said, the observations he was about to make were in no way calculated unnecessarily to prolong the discussion. He ventured to think, however, that from the action which he had taken on former stages of the question then before the House, and from the remarks which had in many quarters been passed upon that action, he had some claim briefly to explain himself. He did not propose to go into any lengthy argumentative statement. In his opinion, the speech to which they had just listened had completely disposed of the legal position on which the Government, to his regret, had rested their case. At the same time, he was bound to say that he opposed the Resolution of the Government because it was an open attempt to substitute legislation by convention for legislation by Parliament. It was as distinctly a revolutionary procedure as could be carried through in any simple House, without any division into estates of the Realm, upon which the institutions of this country were founded. He would not stop to consider whether that revolutionary procedure deserved the applause of hon. Gentlemen opposite. The proceeding dictated by the Government deprived hon. Members of all their right of examining this question at due length, and of properly consulting the opinion of the country on that most grave and fundamental alteration. The humblest and most insignificant Bill upon the most trivial subject would necessarily have more opportunity for the full discussion of the petty details which it involved, than had been afforded to the House, and, above all, to the country at large, by the manner in which the Government had chosen to deal with this Resolution. It was objected against the opponents of the Resolution that they had endeavoured to punish a man for his speculative opinions, that they had endeavoured to turn cheap speculative Atheism out of the House. The manner in which the House had been forced to consider the sort of side issue presented to them prevented them from examining whether or not it was true that they were trying to keep out speculative Atheism, or whether speculative Atheism ought to be kept out or not. He ventured to say that it was at least open to question whether such Atheism as this was speculative—"Christianity is an eating cancer." He was not going even to answer the question which he had raised; but he thought it right to put it before hon. Members opposite who had accused the opponents of the Government proposal of intolerance of opinion. He altogether declined to approach the consideration of the subject from any Party standpoint; but ventured to appeal alike to Dissenters, who held in reverence, as all did, the pure zeal of Wesley and Whitfield, and to members of the Church of England, the history of whose Church contained so many names of men whom the members of his (Mr. O'Donnell's) own Church honoured, as defenders of Christianity. Was it speculative Atheism to teach that Christianity was an eating cancer, poisoning the whole lifeblood of the world; that it was blasphemy against humanity? Was it speculative Atheism to teach that Christianity was a natural production like typhus fever? Was it speculative Atheism to teach that Christ's mission was a sham, and that Christ himself was a coward and a craven, and that the atonement stamped God as an inhuman monster, and a foul and bloody-minded being? [Murmurs.] He took those sounds from the opposite Benches to be expressive of horror at the sentiments expressed by Mr. Bradlaugh. If, then, such grave matters were involved as were included in the question which he had asked, he held it to be the duty of the Government to a Christian people to offer them every opportunity for examining whether or not it was mild speculative Atheism which was being attempted to be brought into the House, or whether it was an active and corrupting Atheism disseminating the seeds of the worst principles amongst the people. It might be that both speculative Atheism and practical Atheism were entitled to entrance into the Legislature; but he held that Her Majesty's Government—whether the Cabinet were Liberal or Conservative—were bound to give full opportunity for considering the question whether or not men who claimed to be merely animals—he could use a grosser word, and one that would be much more applicable—had a right to sit in legislation over a Christian community recognizing moral responsibilities. He complained that it was not the Bradlaugh question or the Northampton question which was before the House. He complained that it was a question relating to the justly-honoured Head of Her Majesty's Government. It was the impulsive and generous action of that man, himself religious, most widely revered and honoured—by no one more than himself (Mr. O'Donnell)—that distinguished statesman, which had made the question what it was. The whole action of the right hon. Gentleman, doubtless proceeding from conscientious motives, had been calculated to stir up every possible opposition throughout the country to the solemn decision of the House of Commons; and it must be remembered that the solemn decision referred to had not been arrived at under any pressure of Party terrors. No threat had been held out to Members on that occasion to vote under pain of Dissolution. It had been the distinguishing feature of the former debate that there was perfect freedom in the formation of the opinion at which the House arrived. He was afraid they could not conceal from themselves that since the House had expressed itself deliberately and freely, an element of dictatorship, so far as dictatorship could exist there, had been introduced into the House. Whether that dictatorship was founded on the esteem and reverence for the eminent man who exercised it was quite beside the question. The vast influence of that statesman, and all the forces of his Government, had been thrown into the scale, in order to obtain the virtual rescinding of a Resolution passed by the free and unconstrained judgment of that House. If they looked to the public outside, was there a man, through the length and breadth of the country, who would for a moment weigh in the balance, and judge to be of equal weight, the unconstrained votes of the other day, and the constrained vote which the Government sought to wring by their Party majority that evening? He claimed to know something of the workings of public opinion among various classes in the country. He had had to deal with Englishmen in many towns, and of many classes of society, in the course of several years; and on many occasions, he believed, he had gone as near to a just estimate of public opinion in this country as some of his Colleagues. He paused, for a moment, to suggest to hon. Members that if they wished to add weight to the decision they were about to come to, they would do well not to suppress the opinions of a Colleague who never flinched from openly expressing his views. He strongly protested against the idea and assertion that there was any agitation in the country in favour of the course which the Government had adopted worthy to be taken into the consideration of that House. The people of England had not spoken. It was only the wirepullers who had done so. The word had gone out from the central officers, and all the local officers had taken up the cry. The more respected leaders of the working classes entertained no manner of doubt as to the real character of the issue which the elect of Northampton had sought to force upon the House, but which could never have been put forward without the assistance of hon. Gentlemen. There was no leader of the working classes in England more widely respected than George J. Holyoake. In mentioning his name, he mentioned one who had worked in the cause of the working man's emancipation, and was the sympathetic historian of the co-operative movement—a man for whose declining years his fellows, the working classes, had raised a sum sufficient to provide him with a pension. Mr. Holyoake had, then, expressed his opinions, which, as a representative of the working classes, had the greatest weight— The reason why the elect of Northampton did not seek to affirm, and did not seek to swear right away, without forcing his peculiar opinions on the House, and endeavouring to make us accomplices in these opinions, was that there would have been no scene, and no Bradlaugh Committee, and no discussion in which the constituency of Northampton would have been engaged with regard to the personal opinions which the Members might hold. If any Members of the House had raised an objection to Mr. Bradlaugh making an Affirmation, the country would have been with him, as a person who was being persecuted for his opinions. But when he challenged the opinion of the House to his views, he provoked discussion upon them. Again, Mr. Holyoake said— I agree that when Mr. Bradlaugh proposed taking the Oath he was justified in giving the House the information. He was, so far, acting honourably; but he must have known that it was impossible for the House to allow him to take the Oath; that would be to make the whole thing into a farce, and convert the House into a company of spectators to witness it. How could he stand up, and utter the closing words and kiss the Bible in the presence of hundreds of English gentlemen who have a regard for self-respect? The House would never forget a scone like this, and there were many gentlemen in the House, although their actions might not always be of the most creditable character. Such was the speech of a man whose name would be honoured by the working classes of the country long after the names of the wire-pullers who had climbed up on their shoulders had been forgotten. Mr. Holyoake went on to say— Mr. Bradlaugh lost prestige in the House as soon as he proposed to take the Oath. An oath, and the formal 'So help me, God,' means nothing to him. He has always protested against it; and yet, now finding that it stands in his way, he offers to swallow it. The opinion thus expressed was certainly not that of a Conservative working man, or of a warm defender of the Church of England; but of a man who deserved to be called the representative leader of the working classes. The Prime Minister had declared the other day that nothing could be interposed between Mr. Bradlaugh and the Oath; but he was not quite sure that Affirmation was the correct way to approach the question. The proposal of the right hon. Gentleman had been marked with vacillation and indecision; and the distinguishing mark of his policy had been an attempt which the hon. and learned Gentleman the Solicitor General (Sir Farrer Herschell) described as actuated by prudence, and which had been characterized on that side of the House as actuated by cowardice. But, whether or not that was so, his policy had been to keep the main and particular issues from the consideration of the Chamber. Leaving aside altogether the argumentative questions, which had been sufficiently discussed and made quite clear to the mind of the House, he (Mr. O'Donnell) ventured to add a few words of what might be called a personal explanation. He had been in a special manner singled out as a bigot by the supporters of the Government proposals. The leading organs of the Government had gone so far as to describe him as a bigot of the Spanish type. But he desired to state that he was not actuated by any sectarian considerations as a Catholic in the action which he had taken. Had he acted as a sectarian Catholic, he would have been carrying out the policy of the Church of Rome, and as it were the narrow policy which some hon. Members inaugurated, by supporting the proposal to destroy the Christian character of the Parliament of Protestant England. But, believing as he, and as multitudes outside the House did, that they were on the very verge of the blackest act of public apostacy, had he been a mere narrow Catholic he might well have contented himself with taunting the supporters of such a proposal by telling them to go to their meetings for the propagation of the Gospel, to assemble in their May Meetings and denounce the corruptions of Rome. He might have said that, as a Catholic, he could not regret the course adopted by the Government of that great Protestant England, whose Missions trod so closely upon the Missions of the Catholic Church throughout the world; and he could have warned them that no long time would be allowed to elapse before the most distant tribes and people learned that a deliberate vote of the House of Commons had erased England from the list of Christian Kingdoms. But he had been actuated by no Catholic sectarianism, if such a word were applicable. He had preferred to act legally with his Colleagues of every faith, and had chosen, and still chose, to raise and reap whatever odium might be thrown upon him for his action in this matter. He believed no one could more bitterly regret than the Prime Minister the conclusion to which he was forcing the House. As for the particular individual sought to be introduced, he sank into insignificance compared with the vast- ness of the principle involved. But if the Resolution of the Government were passed, England would be stripped of every right to be considered a Christian country, and the little seed that was sown to-day would be found to attain to vast proportions before many years had passed away.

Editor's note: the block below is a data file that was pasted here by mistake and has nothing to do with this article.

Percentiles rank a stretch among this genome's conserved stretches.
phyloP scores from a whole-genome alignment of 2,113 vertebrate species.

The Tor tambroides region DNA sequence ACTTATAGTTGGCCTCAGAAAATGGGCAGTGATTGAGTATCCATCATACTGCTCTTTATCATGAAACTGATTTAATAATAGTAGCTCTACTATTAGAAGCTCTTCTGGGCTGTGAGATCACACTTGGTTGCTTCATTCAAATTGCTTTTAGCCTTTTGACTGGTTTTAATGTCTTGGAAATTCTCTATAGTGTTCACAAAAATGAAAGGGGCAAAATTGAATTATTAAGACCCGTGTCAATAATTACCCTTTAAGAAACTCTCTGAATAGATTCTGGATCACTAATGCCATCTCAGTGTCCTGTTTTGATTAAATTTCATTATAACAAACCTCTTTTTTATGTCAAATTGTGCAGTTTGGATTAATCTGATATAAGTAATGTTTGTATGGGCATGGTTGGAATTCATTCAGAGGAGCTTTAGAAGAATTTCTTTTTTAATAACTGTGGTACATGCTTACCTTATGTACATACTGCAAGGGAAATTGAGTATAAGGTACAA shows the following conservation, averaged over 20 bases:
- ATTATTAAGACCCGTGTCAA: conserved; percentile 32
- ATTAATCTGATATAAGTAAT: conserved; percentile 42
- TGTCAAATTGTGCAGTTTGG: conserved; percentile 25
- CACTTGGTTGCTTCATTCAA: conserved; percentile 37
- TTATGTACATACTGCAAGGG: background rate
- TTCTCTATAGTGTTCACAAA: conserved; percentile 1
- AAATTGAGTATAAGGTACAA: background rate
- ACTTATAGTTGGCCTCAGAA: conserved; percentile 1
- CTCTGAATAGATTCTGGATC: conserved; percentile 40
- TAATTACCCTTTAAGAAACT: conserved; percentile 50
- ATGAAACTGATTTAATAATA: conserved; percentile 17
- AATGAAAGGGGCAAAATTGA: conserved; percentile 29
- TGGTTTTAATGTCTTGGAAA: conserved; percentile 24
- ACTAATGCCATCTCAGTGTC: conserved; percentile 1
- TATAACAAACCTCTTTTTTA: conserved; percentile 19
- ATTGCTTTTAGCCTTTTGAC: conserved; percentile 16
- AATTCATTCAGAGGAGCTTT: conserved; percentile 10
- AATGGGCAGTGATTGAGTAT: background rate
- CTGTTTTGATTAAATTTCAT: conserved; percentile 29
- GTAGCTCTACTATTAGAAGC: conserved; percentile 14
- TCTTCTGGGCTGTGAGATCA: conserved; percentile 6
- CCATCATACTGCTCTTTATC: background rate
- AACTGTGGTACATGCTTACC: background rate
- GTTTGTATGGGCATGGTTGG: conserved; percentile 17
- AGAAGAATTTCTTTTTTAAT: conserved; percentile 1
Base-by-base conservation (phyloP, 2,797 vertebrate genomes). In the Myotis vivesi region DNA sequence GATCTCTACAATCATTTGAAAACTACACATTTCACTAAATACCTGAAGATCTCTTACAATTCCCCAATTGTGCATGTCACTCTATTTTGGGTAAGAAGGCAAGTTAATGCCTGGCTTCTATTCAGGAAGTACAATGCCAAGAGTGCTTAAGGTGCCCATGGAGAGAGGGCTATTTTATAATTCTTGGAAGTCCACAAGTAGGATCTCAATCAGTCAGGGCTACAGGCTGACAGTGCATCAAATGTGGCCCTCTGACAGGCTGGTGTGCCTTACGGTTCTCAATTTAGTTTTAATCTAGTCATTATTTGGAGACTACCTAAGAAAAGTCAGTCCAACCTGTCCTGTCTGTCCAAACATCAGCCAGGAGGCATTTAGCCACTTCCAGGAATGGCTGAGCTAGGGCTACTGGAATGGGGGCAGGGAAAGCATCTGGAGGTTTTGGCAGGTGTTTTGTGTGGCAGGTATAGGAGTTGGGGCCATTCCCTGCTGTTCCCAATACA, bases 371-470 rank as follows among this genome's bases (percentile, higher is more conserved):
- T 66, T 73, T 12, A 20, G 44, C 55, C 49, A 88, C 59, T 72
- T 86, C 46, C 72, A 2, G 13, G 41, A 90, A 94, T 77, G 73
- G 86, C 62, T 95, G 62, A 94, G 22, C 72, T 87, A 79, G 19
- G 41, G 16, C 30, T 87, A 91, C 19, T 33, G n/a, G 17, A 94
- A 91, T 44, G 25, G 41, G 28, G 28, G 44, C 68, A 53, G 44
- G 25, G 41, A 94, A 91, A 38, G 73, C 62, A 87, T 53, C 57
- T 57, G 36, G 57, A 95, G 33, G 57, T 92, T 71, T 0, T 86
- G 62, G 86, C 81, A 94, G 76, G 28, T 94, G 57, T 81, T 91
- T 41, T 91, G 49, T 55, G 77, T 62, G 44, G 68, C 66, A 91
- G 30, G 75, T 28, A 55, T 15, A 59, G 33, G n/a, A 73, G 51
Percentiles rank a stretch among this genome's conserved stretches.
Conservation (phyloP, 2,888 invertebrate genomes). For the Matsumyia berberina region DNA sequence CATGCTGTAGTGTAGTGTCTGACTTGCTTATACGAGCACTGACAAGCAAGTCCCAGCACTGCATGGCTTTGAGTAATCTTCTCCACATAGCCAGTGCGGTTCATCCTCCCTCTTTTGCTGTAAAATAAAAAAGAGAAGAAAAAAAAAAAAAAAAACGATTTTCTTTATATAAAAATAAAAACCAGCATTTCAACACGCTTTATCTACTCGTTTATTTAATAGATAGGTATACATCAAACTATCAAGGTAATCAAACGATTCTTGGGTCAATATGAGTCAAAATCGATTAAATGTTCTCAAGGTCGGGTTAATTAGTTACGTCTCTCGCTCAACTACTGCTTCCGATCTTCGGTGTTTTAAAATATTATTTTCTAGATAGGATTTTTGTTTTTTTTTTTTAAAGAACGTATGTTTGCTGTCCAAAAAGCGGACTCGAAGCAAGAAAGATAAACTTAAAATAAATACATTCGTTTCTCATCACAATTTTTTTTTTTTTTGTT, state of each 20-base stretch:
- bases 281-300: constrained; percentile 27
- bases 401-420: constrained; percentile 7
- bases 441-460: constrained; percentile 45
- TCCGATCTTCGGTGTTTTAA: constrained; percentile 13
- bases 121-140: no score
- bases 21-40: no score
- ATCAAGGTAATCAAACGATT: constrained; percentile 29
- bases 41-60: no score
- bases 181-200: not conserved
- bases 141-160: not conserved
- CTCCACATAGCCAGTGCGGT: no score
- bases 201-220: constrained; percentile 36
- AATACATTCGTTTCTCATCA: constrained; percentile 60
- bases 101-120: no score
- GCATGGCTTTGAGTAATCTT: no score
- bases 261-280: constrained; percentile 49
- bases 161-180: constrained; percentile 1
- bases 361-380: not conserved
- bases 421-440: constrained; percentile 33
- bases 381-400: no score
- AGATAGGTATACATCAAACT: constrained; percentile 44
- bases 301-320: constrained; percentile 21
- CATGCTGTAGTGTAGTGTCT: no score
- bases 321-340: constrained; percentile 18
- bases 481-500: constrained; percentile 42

said, that he had no intention of trespassing long upon the time of the House at that hour. But he had risen on four or five occasions in the course of the debate, and had not been fortunate enough to catch the eye of Mr. Speaker. His reason for rising was that many hon. Members, who thought as he did, had requested him to state their views upon this matter. The question upon which they were going to vote was widely different from that upon which they had voted before. This Resolution affirmed a broad and sound principle—it affirmed that the House had no right to put any question to any Member desirous of taking the Oath or Affirmation, in regard to his religious opinions, and upon that broad principle he should record his vote in favour of the Resolution. That was a broad principle widely differing from anything which was included in the narrow and miserable Resolution upon which they were called on to vote the other night. If that Resolution had been passed, they would have resolved that Mr. Bradlaugh had a right to affirm. He should be very sorry indeed to have voted for a Resolution which was personal to Mr. Bradlaugh and sanctioned his right to affirm. Of course, he admitted that this Resolution included Mr. Bradlaugh; but it was a broad and general Resolution, and laid down the principle that the House had no right to question any hon. Member upon his religious belief. In the House there was no presiding Judge as in the Courts of Law. Mr. Speaker was not in the position of presiding Judge, and the Clerk at the Table was the servant of the House. The presiding Judge in the case of the House was the conscience of every hon. Member who came to the Table to take the Oath. If any man came to that Table to take the Oath improperly, he rightly subjected himself to the pains and penalties which followed if he were prosecuted and proved guilty. While approving of the Resolution, he could not agree with the right hon. Gentleman the Prime Minister that there was no danger of the Order of the House being disturbed. His impression was that the House was quite strong enough to preserve its own Order. With reference to the remarks of the hon. Member who had last spoken (Mr. O'Donnell), he (Mr. Hussey Vivian) could state that no pressure direct or indirect had been brought to bear upon him. Did hon. Members opposite doubt what he said? He most distinctly stated that no pressure had been brought to bear upon him. He entirely agreed with what had fallen from the right hon. Gentleman the late Secretary of State for the Home Department, that legislation must follow upon this subject. The other day he gave Notice of a Motion that the Oath should be repealed, and that hon. Members should make one common Affirmation. The right hon. Gentleman the Prime Minister had stated that legislation of this kind at the present moment was impossible. They must, therefore, deal with the question as it now stood, and upon the broad principle that the House had no right to ask any man questions as to his religious belief.